Most showroom sales consultants are hard working, bright and dedicated, but maybe not as well organized as they might be.

When I do a consulting job for a showroom client, I try to spend 60 +/- minutes with each sales consultant. I learn more about the business and how it’s run in these short visits than almost anything else I do. I have the highest regard for consultants - because their job descriptions are huge and the expectations are tremendously high.

Following is a description of what a “typical” day in the life of a showroom consultant might be. (I realize there is no “typical” day because each day presents different challenges.)

Keep in mind that when I first started my own business I was a sales consultant (and a whole lot more), so I’ve walked in those moccasins. When our business was sold, we had 18 sales consultants working in three showrooms. As the “boss” it was my job to keep these folks motivated, excited, professional and the very best that they could be. A big job, because no two people are alike. (Different strokes for different folks certainly applied to this challenge.)

As a broad, general statement (I’ll probably get in trouble again), most showroom sales consultants are hard working, well meaning, bright, intelligent, willing, loyal and dedicated. That’s the good news. The bad news is that most are not as well organized as they might be. Most are not the best time managers. Most are so busy day in and day out that they get caught in ruts and become creatures of habit. Most aren’t terribly self-motivated. Many of these negatives aren’t all the consultant’s fault. Most don’t have very good direction or coaching from their boss. For wholesaler showrooms, more often than not, the consultants’ supervisor is a branch manager who really doesn’t know or understand the showroom side of the business. They are so busy running the wholesale operation that the showroom doesn’t get the attention it should. And in wholesale it’s a numbers game. Big volume (sales) is important. Showrooms don’t deliver the big numbers. Even though a well run showroom should (I underline should) be realizing a 35-40% gross profit margin - and that’s approaching twice the margin of the wholesale side in many cases. Consequently, lower sales numbers too often equate to lower compensation, which equates to “you get what you pay for.” My philosophy on compensation is: “pay more - and expect more.” Back to the subject at hand!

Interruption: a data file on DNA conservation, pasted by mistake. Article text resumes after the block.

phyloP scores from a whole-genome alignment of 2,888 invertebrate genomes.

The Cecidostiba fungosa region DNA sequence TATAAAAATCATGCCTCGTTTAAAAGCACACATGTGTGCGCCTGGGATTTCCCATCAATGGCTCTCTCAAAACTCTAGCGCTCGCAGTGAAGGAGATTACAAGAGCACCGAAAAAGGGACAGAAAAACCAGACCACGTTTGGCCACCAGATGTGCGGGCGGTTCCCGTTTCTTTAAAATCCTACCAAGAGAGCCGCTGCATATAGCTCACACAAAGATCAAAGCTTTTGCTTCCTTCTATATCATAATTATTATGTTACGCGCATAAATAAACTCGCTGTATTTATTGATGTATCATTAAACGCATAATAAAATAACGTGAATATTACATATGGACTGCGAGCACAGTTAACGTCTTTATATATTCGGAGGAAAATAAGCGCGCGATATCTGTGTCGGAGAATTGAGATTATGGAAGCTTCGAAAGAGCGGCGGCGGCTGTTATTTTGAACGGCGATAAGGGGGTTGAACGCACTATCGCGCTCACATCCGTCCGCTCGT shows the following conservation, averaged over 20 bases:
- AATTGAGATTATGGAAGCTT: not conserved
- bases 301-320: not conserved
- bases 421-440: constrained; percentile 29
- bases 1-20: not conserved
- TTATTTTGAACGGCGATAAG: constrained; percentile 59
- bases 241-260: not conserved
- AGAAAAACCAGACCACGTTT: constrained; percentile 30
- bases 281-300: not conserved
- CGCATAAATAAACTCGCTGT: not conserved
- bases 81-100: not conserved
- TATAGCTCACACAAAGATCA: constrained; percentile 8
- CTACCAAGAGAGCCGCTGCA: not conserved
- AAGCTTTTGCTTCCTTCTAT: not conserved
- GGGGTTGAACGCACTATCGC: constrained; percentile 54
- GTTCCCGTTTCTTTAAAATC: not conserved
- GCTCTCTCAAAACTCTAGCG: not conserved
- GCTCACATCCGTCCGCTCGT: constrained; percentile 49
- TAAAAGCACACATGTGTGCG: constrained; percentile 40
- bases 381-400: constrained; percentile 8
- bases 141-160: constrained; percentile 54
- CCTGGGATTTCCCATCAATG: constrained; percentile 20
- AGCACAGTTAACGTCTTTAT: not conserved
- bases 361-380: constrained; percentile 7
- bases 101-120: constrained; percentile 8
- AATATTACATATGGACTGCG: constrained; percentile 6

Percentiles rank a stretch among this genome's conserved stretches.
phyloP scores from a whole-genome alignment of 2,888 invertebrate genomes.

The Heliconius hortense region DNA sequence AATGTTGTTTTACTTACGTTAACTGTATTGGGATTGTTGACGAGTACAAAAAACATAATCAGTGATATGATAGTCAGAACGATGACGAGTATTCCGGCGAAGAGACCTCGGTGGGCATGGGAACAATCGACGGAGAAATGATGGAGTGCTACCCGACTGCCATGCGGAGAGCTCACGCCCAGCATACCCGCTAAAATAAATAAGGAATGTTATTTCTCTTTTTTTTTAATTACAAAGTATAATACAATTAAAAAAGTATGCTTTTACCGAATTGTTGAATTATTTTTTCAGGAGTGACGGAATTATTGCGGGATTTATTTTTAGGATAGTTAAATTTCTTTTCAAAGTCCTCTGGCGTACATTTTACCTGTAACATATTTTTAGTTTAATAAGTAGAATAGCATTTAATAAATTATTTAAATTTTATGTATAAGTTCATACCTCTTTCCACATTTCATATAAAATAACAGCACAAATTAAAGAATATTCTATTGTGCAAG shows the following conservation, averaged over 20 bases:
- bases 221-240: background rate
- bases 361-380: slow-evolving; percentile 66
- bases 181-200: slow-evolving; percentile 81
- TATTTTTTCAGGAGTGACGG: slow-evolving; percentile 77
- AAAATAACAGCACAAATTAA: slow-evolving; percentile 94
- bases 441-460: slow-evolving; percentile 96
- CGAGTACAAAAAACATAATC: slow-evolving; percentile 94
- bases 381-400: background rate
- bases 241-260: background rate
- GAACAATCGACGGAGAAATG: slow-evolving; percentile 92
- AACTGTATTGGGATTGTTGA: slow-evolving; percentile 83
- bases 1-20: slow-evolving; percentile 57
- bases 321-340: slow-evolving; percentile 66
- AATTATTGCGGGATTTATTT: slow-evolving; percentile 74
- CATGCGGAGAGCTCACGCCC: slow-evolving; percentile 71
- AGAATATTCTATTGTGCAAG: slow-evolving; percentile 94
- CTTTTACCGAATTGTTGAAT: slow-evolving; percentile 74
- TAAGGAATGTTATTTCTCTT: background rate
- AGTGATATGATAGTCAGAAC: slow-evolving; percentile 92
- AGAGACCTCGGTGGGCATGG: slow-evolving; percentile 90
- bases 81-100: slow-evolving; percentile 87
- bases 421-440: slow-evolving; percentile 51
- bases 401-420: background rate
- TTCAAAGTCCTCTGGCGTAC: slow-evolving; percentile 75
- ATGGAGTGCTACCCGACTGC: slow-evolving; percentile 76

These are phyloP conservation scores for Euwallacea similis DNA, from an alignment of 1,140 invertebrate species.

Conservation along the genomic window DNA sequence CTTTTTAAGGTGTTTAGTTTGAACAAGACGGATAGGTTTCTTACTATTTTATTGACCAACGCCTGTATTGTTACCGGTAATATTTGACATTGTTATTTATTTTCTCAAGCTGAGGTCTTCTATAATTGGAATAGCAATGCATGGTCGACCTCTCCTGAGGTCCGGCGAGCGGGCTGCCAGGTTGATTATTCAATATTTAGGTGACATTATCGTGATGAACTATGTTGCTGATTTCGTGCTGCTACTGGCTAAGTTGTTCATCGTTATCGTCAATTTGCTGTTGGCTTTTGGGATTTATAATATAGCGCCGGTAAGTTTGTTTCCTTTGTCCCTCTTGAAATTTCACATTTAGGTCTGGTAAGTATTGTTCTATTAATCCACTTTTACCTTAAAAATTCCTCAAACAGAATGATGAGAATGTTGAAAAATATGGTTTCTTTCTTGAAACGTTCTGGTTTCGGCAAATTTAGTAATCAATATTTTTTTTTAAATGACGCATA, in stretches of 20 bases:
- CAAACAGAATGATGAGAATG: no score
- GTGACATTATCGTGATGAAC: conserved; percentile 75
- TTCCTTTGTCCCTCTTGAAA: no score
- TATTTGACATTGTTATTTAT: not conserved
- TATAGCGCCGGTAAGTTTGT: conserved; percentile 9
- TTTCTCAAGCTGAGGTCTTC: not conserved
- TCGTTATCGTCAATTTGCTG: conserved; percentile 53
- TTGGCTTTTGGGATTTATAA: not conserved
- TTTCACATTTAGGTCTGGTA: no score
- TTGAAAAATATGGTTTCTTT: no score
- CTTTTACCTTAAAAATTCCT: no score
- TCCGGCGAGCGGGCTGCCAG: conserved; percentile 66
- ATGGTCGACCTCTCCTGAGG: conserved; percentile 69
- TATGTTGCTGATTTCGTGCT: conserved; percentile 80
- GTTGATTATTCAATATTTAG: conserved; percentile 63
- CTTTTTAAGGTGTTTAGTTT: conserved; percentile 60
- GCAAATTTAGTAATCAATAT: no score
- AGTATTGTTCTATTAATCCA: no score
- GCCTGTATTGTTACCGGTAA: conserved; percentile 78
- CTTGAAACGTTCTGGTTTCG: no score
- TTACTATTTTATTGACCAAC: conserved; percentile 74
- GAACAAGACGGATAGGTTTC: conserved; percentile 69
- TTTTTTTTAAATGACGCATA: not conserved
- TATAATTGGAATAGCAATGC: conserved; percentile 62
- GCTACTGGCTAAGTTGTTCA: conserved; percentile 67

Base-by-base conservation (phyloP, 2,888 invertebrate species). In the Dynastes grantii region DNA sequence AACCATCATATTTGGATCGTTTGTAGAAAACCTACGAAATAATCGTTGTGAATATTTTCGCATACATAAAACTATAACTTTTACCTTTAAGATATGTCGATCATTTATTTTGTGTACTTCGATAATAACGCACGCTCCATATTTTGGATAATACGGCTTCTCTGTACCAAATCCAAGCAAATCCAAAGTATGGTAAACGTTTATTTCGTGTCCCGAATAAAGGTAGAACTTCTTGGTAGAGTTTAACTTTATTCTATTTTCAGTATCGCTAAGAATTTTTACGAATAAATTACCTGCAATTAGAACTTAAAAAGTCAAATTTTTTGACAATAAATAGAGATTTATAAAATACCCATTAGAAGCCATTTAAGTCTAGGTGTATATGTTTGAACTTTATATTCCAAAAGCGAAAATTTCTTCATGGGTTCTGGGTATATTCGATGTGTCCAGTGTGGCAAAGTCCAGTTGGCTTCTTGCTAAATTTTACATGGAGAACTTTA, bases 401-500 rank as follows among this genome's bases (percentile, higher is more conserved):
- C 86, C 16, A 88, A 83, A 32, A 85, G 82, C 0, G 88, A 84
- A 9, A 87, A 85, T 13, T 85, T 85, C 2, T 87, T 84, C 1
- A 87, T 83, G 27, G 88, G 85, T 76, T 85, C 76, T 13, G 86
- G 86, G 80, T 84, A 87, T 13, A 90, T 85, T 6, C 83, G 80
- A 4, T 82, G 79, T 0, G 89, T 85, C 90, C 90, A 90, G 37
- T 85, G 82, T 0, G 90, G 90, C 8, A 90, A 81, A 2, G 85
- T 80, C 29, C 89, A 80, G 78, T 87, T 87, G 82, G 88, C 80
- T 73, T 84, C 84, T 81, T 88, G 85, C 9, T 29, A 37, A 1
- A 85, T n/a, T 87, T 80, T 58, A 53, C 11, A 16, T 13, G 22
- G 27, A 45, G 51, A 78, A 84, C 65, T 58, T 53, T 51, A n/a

See if this doesn’t sound a bit like a typical day in the life of a showroom sales consultant. (I’m using a woman in this example):

    8:00 a.m. - Arrive at work almost on time most of the time - put the coat and purse away.

    8:05 a.m. - Put makeup on, say good morning to other team members and get a cup of coffee.

    8:15 a.m. - Sit at desk, boot up the computer and start thinking about all that has to get done today. There are several items from yesterday still hanging out there to be resolved. Some you promised to finish yesterday, but flat ran out of time. Recently you’ve thought of doing a “Tomorrow To Do List” before you go home every evening. But so far this hasn’t happened.

    8:30 a.m. - You check e-mails and voice messages. There are four or five things you need to add to the “To Do List.” Two messages were from clients that are upset that you haven’t done something that you promised to do. This makes you feel bad, but if the clients knew how busy you were they might be more understanding.

    8:50 a.m. - You check your appointment book and see that you have three appointments today: two clients working on very large remodel jobs and another client building a six-bath home. You also know you have promised to have two quotes completed and in your clients' hands by the end of the day.

    9:05 a.m. - You begin working on the quotes and are making headway when…

    9:35 a.m. - In comes a rep you like and need to see - but as always he hasn’t made an appointment and you really can’t spare the time. But you do! That kills 30 more minutes (15 minutes of good work talk, and 15 minutes of chit-chat)!

    10:05 a.m. - Back to your first quote - and you see an end in sight, when…

    10:30 a.m. - In walks your first appointment. The client is doing a big master bath remodel. She knows what she wants and you’re able to specify everything in an hour and a half. You feel good…and you only had three phone interruptions while working with her. You’re the only one working the showroom floor today, so when three different walk-ins came through the door, you weren’t able to meet and greet them the way you should - but hey, you’re only one person and you’re doing the best you can.